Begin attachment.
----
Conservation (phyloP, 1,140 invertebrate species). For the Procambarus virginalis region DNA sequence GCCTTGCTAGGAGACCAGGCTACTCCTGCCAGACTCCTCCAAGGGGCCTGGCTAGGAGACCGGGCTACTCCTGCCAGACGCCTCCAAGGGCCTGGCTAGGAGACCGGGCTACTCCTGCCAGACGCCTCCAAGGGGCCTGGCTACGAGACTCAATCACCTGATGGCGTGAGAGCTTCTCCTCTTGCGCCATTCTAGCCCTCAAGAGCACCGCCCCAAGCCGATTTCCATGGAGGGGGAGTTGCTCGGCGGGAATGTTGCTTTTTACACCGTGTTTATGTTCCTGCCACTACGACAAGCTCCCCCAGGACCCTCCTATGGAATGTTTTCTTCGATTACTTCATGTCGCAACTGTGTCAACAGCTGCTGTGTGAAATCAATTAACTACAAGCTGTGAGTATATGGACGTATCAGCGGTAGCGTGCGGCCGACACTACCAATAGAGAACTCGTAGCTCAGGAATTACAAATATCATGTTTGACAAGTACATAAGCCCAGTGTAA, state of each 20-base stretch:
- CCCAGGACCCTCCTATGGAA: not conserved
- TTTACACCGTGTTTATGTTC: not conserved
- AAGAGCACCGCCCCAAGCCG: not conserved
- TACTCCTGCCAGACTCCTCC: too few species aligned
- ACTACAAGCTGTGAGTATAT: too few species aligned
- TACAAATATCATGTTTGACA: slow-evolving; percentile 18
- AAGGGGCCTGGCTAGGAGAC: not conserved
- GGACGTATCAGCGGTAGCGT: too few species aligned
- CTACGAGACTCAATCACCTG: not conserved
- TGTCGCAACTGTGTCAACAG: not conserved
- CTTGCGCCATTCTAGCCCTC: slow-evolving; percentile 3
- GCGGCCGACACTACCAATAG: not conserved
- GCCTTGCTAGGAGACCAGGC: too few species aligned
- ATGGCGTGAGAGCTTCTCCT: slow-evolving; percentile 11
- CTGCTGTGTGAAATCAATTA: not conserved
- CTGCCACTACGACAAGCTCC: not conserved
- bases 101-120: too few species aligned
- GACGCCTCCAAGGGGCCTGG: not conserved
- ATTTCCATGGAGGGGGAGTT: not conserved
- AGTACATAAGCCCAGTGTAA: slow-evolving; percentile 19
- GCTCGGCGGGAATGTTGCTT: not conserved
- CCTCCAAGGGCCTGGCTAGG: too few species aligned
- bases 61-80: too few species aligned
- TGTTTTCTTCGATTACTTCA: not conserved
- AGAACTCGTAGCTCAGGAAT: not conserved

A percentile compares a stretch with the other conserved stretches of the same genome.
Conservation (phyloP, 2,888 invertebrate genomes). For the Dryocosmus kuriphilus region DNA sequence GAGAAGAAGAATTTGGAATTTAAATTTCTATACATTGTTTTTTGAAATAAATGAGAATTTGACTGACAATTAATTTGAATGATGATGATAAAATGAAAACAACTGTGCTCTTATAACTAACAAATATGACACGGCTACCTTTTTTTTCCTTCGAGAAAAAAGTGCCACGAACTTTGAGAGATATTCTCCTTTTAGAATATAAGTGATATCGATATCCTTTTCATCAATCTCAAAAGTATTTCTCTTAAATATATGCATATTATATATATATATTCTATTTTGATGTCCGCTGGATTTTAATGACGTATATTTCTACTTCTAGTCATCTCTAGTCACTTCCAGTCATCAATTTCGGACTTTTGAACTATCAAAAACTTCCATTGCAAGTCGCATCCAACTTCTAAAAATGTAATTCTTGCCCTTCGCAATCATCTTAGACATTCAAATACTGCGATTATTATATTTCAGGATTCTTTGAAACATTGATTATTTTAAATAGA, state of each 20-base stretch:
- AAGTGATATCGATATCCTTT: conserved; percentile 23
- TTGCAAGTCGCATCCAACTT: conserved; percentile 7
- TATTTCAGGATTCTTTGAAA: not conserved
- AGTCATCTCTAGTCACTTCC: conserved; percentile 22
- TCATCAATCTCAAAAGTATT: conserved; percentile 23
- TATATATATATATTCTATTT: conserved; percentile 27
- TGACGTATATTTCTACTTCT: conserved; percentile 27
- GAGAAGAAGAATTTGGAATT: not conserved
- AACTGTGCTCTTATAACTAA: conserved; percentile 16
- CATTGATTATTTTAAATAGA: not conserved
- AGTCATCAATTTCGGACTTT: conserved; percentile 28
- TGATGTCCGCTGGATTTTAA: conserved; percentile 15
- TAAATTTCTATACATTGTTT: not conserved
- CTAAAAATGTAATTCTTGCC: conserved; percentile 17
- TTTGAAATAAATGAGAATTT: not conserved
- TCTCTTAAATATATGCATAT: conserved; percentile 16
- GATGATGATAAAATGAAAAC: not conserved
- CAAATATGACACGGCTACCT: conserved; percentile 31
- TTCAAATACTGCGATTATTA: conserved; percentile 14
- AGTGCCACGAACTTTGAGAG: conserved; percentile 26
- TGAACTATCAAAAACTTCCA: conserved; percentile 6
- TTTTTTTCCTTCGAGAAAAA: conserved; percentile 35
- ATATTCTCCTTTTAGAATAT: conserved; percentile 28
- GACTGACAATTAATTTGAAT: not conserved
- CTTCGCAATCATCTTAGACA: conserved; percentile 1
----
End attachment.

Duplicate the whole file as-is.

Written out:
Conservation (phyloP, 1,140 invertebrate species). For the Procambarus virginalis region DNA sequence GCCTTGCTAGGAGACCAGGCTACTCCTGCCAGACTCCTCCAAGGGGCCTGGCTAGGAGACCGGGCTACTCCTGCCAGACGCCTCCAAGGGCCTGGCTAGGAGACCGGGCTACTCCTGCCAGACGCCTCCAAGGGGCCTGGCTACGAGACTCAATCACCTGATGGCGTGAGAGCTTCTCCTCTTGCGCCATTCTAGCCCTCAAGAGCACCGCCCCAAGCCGATTTCCATGGAGGGGGAGTTGCTCGGCGGGAATGTTGCTTTTTACACCGTGTTTATGTTCCTGCCACTACGACAAGCTCCCCCAGGACCCTCCTATGGAATGTTTTCTTCGATTACTTCATGTCGCAACTGTGTCAACAGCTGCTGTGTGAAATCAATTAACTACAAGCTGTGAGTATATGGACGTATCAGCGGTAGCGTGCGGCCGACACTACCAATAGAGAACTCGTAGCTCAGGAATTACAAATATCATGTTTGACAAGTACATAAGCCCAGTGTAA, state of each 20-base stretch:
- CCCAGGACCCTCCTATGGAA: not conserved
- TTTACACCGTGTTTATGTTC: not conserved
- AAGAGCACCGCCCCAAGCCG: not conserved
- TACTCCTGCCAGACTCCTCC: too few species aligned
- ACTACAAGCTGTGAGTATAT: too few species aligned
- TACAAATATCATGTTTGACA: slow-evolving; percentile 18
- AAGGGGCCTGGCTAGGAGAC: not conserved
- GGACGTATCAGCGGTAGCGT: too few species aligned
- CTACGAGACTCAATCACCTG: not conserved
- TGTCGCAACTGTGTCAACAG: not conserved
- CTTGCGCCATTCTAGCCCTC: slow-evolving; percentile 3
- GCGGCCGACACTACCAATAG: not conserved
- GCCTTGCTAGGAGACCAGGC: too few species aligned
- ATGGCGTGAGAGCTTCTCCT: slow-evolving; percentile 11
- CTGCTGTGTGAAATCAATTA: not conserved
- CTGCCACTACGACAAGCTCC: not conserved
- bases 101-120: too few species aligned
- GACGCCTCCAAGGGGCCTGG: not conserved
- ATTTCCATGGAGGGGGAGTT: not conserved
- AGTACATAAGCCCAGTGTAA: slow-evolving; percentile 19
- GCTCGGCGGGAATGTTGCTT: not conserved
- CCTCCAAGGGCCTGGCTAGG: too few species aligned
- bases 61-80: too few species aligned
- TGTTTTCTTCGATTACTTCA: not conserved
- AGAACTCGTAGCTCAGGAAT: not conserved

A percentile compares a stretch with the other conserved stretches of the same genome.
Conservation (phyloP, 2,888 invertebrate genomes). For the Dryocosmus kuriphilus region DNA sequence GAGAAGAAGAATTTGGAATTTAAATTTCTATACATTGTTTTTTGAAATAAATGAGAATTTGACTGACAATTAATTTGAATGATGATGATAAAATGAAAACAACTGTGCTCTTATAACTAACAAATATGACACGGCTACCTTTTTTTTCCTTCGAGAAAAAAGTGCCACGAACTTTGAGAGATATTCTCCTTTTAGAATATAAGTGATATCGATATCCTTTTCATCAATCTCAAAAGTATTTCTCTTAAATATATGCATATTATATATATATATTCTATTTTGATGTCCGCTGGATTTTAATGACGTATATTTCTACTTCTAGTCATCTCTAGTCACTTCCAGTCATCAATTTCGGACTTTTGAACTATCAAAAACTTCCATTGCAAGTCGCATCCAACTTCTAAAAATGTAATTCTTGCCCTTCGCAATCATCTTAGACATTCAAATACTGCGATTATTATATTTCAGGATTCTTTGAAACATTGATTATTTTAAATAGA, state of each 20-base stretch:
- AAGTGATATCGATATCCTTT: conserved; percentile 23
- TTGCAAGTCGCATCCAACTT: conserved; percentile 7
- TATTTCAGGATTCTTTGAAA: not conserved
- AGTCATCTCTAGTCACTTCC: conserved; percentile 22
- TCATCAATCTCAAAAGTATT: conserved; percentile 23
- TATATATATATATTCTATTT: conserved; percentile 27
- TGACGTATATTTCTACTTCT: conserved; percentile 27
- GAGAAGAAGAATTTGGAATT: not conserved
- AACTGTGCTCTTATAACTAA: conserved; percentile 16
- CATTGATTATTTTAAATAGA: not conserved
- AGTCATCAATTTCGGACTTT: conserved; percentile 28
- TGATGTCCGCTGGATTTTAA: conserved; percentile 15
- TAAATTTCTATACATTGTTT: not conserved
- CTAAAAATGTAATTCTTGCC: conserved; percentile 17
- TTTGAAATAAATGAGAATTT: not conserved
- TCTCTTAAATATATGCATAT: conserved; percentile 16
- GATGATGATAAAATGAAAAC: not conserved
- CAAATATGACACGGCTACCT: conserved; percentile 31
- TTCAAATACTGCGATTATTA: conserved; percentile 14
- AGTGCCACGAACTTTGAGAG: conserved; percentile 26
- TGAACTATCAAAAACTTCCA: conserved; percentile 6
- TTTTTTTCCTTCGAGAAAAA: conserved; percentile 35
- ATATTCTCCTTTTAGAATAT: conserved; percentile 28
- GACTGACAATTAATTTGAAT: not conserved
- CTTCGCAATCATCTTAGACA: conserved; percentile 1